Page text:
Left somewhat unresolved in all this is the underlying tension between people from two very different communities who must, ultimately, face a reality that may be unpleasant: any resolution to this conflict will require compromise, an idea which is not really discussed in the film. Still, non-violence and compromise may be the two most important things that Encounter Point has to teach us. Ali makes reference to the role that non-violence should have in Palestinian resistance, and he talks about the success of the Indian movement for independence, in which Mahatma Gandhi’s persistent emphasis on non-violence ultimately forced the hands of the British. As I have written before (and here, too), this is an idea sorely lacking within the Palestinian community – and more’s the pity, since it would dramatically turn the tables on the Israeli prosecution of the war. (Just in the last week, with the Palestinians surrounding a house in Gaza to prevent it from being bombed by the Israelis, it is possible to imagine change: these “human shields” forced the Israelis not to attack, which in turn means one less demand for violent vengeance from the Palestinian armed groups (terrorists or not) in response to the destruction of another house. Violence only begets violence.)

In fact, the idea of teaching peace is spread across many people and organizations working to address the Israeli-Palestinian conflict; for example, Seeds of Peace, where Sami Al Jundi (also featured in the film) worked, relies on the idea of (teenage) reconciliation to forge a new generation of Middle Easterners who will talk, not fight. But based on my conversations with a number of the organization’s leaders, Seeds of Peace seems to resist the idea of explicitly teaching the fundamentals of pacifism or non-violence, which might better prepare those same kids for a future that is not at all as easily managed as the one-on-one reconciliation that can happen at a summer camp in Maine.

Encounter Point is fascinating, and for anyone who follows the details of this tragic conflict it is a must-see documentary. I suppose there is something to be said for the film attempting a kind of neutrality, for not pushing too hard at what resistance or reconciliation must mean in broader terms. Still, for a documentary that is very clearly driven by people and an organization seeking a non-violent resolution to this terrible, long-term war, it seems an odd omission in the end, not to take the opportunity to define more clearly what must come next. From the film’s first scene to its last, each of the participants serve as articulate spokespeople for dialogue, engagement, and some vague, undefined notion of peace (since the movie does not really dive into the details of what “solutions” to the conflict might look like). But realistically, all the interpersonal talk, the cross-border conversations, the efforts to understand, accept, and move on – all of this must be bolstered by a philosophy that ensures such talk is not easily ignored at the sight of the next tragedy. Finding this philosophy, and teaching it, should not be such a challenge since it sits so solidly at the heart of Islam, Judaism, and Christianity, the three main religions involved in this conflict. Why, then, does it always seem so difficult?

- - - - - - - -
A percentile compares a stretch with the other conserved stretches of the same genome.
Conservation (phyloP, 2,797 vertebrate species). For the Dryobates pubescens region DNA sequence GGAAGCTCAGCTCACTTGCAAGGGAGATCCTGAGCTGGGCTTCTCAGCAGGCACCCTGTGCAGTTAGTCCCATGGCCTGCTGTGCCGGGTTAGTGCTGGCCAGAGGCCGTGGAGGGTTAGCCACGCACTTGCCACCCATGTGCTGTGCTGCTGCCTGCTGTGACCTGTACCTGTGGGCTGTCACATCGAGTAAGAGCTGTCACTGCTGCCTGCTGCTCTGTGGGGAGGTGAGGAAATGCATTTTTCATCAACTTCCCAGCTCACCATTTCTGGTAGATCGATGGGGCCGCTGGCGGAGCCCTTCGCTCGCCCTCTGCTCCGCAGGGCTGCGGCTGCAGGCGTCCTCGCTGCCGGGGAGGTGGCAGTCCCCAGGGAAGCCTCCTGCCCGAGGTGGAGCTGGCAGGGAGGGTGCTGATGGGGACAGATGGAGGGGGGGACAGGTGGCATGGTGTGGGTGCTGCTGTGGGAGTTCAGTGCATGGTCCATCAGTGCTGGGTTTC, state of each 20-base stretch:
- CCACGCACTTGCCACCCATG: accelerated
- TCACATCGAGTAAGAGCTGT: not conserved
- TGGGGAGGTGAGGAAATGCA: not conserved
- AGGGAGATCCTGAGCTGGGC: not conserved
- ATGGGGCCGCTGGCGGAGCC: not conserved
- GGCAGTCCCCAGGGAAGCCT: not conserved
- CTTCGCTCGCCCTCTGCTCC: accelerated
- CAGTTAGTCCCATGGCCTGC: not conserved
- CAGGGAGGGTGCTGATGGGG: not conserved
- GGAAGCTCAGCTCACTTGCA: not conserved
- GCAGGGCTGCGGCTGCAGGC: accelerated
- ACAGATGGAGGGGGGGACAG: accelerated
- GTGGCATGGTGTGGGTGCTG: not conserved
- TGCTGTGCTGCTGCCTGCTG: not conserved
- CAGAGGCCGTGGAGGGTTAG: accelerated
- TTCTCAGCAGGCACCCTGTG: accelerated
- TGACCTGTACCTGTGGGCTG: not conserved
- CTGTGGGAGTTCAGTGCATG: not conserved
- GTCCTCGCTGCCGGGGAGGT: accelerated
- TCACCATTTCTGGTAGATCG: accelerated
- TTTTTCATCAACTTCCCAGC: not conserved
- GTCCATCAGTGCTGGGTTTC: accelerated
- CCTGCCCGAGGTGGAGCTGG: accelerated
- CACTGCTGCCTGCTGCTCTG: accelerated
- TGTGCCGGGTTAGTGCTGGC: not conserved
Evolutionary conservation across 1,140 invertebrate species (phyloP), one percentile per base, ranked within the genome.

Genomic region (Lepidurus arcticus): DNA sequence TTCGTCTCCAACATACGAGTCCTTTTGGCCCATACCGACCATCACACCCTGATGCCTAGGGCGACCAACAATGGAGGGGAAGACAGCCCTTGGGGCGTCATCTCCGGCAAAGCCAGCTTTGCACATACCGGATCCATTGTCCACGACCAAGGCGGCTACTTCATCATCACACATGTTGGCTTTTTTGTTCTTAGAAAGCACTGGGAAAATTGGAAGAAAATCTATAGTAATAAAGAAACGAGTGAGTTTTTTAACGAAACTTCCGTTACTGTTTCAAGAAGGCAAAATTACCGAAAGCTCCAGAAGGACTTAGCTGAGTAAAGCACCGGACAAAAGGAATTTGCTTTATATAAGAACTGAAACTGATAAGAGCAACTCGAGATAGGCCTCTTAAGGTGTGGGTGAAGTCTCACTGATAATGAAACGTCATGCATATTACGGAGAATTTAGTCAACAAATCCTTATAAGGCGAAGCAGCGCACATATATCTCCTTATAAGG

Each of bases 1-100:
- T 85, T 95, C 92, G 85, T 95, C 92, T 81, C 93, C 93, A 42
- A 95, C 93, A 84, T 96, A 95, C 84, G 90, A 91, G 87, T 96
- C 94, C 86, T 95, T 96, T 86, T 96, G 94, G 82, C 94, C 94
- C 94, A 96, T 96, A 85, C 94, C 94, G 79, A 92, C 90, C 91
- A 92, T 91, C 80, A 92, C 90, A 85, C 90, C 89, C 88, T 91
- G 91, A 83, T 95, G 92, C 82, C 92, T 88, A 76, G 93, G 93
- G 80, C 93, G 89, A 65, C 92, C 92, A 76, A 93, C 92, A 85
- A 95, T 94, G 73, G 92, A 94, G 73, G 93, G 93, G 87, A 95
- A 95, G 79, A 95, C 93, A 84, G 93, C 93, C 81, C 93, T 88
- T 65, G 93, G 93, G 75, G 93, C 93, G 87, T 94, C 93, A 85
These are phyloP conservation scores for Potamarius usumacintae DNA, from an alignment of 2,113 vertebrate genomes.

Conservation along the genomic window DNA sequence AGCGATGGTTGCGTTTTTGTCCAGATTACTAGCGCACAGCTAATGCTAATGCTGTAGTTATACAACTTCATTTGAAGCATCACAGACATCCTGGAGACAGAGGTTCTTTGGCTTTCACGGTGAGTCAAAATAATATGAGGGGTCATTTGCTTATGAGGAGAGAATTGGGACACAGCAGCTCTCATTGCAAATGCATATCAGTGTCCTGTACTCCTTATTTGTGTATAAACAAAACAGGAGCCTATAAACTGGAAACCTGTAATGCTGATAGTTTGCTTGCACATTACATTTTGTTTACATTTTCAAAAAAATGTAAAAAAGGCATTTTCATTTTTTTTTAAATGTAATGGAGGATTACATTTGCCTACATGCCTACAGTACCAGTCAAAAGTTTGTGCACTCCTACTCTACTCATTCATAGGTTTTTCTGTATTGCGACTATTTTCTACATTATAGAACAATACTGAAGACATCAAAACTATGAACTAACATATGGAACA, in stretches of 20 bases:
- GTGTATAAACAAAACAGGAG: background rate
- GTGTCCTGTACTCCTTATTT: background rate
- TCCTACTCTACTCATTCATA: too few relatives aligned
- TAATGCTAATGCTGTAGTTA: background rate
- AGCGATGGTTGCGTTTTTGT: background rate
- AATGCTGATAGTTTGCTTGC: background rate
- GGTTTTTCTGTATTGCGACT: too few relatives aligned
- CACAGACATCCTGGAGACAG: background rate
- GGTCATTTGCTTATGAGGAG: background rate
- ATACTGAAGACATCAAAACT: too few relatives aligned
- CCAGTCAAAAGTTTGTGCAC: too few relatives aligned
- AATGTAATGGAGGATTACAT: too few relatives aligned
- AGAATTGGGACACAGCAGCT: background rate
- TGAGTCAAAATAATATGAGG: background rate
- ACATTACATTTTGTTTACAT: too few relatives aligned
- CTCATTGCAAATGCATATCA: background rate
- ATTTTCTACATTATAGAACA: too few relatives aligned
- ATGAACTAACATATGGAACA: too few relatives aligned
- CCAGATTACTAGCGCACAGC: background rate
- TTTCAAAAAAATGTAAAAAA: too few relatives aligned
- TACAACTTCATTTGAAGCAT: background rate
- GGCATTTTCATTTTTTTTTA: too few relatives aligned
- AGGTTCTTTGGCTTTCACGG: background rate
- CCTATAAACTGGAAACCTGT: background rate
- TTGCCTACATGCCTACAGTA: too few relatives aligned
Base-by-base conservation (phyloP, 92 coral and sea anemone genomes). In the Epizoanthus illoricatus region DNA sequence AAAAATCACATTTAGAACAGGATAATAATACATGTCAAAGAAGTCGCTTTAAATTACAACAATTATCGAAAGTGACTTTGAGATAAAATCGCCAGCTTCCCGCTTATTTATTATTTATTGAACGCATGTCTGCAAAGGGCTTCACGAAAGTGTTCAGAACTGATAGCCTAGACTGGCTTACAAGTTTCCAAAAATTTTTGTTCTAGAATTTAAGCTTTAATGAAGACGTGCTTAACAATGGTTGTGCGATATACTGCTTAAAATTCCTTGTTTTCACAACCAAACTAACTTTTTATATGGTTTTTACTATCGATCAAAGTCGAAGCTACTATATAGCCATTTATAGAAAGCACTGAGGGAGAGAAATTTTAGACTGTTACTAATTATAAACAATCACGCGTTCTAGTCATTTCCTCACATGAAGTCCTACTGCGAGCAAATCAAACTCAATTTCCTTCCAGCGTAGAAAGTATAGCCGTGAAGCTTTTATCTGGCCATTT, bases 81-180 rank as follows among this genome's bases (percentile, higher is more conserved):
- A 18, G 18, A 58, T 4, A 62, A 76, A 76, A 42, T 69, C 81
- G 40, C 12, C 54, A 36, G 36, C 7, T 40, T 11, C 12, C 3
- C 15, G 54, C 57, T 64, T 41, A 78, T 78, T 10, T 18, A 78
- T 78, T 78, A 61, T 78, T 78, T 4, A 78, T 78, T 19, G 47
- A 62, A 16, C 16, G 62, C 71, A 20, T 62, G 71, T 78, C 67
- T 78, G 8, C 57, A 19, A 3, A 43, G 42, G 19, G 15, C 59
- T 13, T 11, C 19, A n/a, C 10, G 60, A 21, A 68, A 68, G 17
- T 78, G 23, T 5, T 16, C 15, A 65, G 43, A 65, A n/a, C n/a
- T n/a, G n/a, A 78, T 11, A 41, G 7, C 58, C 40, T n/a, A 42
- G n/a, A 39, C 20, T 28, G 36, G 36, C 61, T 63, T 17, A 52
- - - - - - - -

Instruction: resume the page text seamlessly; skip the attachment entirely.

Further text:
19 November 2006

Isolationism & Bankruptcy

A.D. Freudenheim, The Editor

In the early years of President George W. Bush’s administration, there was a much-discussed theory that suggested the true rationale behind Bush’s bizarre combination of massive tax cuts and massive spending increases was a desire to “starve-the-beast”: to force a reduction in the size of the Federal government by creating the budgetary and economic conditions that would make smaller government a necessity. (Given the consistency of Bush’s commitment to both tax cuts and government spending several years later, it remains difficult to validate the starvation theory; it’s possible the Republicans are just bad at math and not very good at understanding the economic consequences of their actions.) Listening to Bush’s comments from his trip to Vietnam, thinking about the state of the U.S.’s war in Iraq, and of course pondering the recent Republican election losses, I wonder if there is another theory we Americans should be considering: that the Iraq war was all along intended to fail.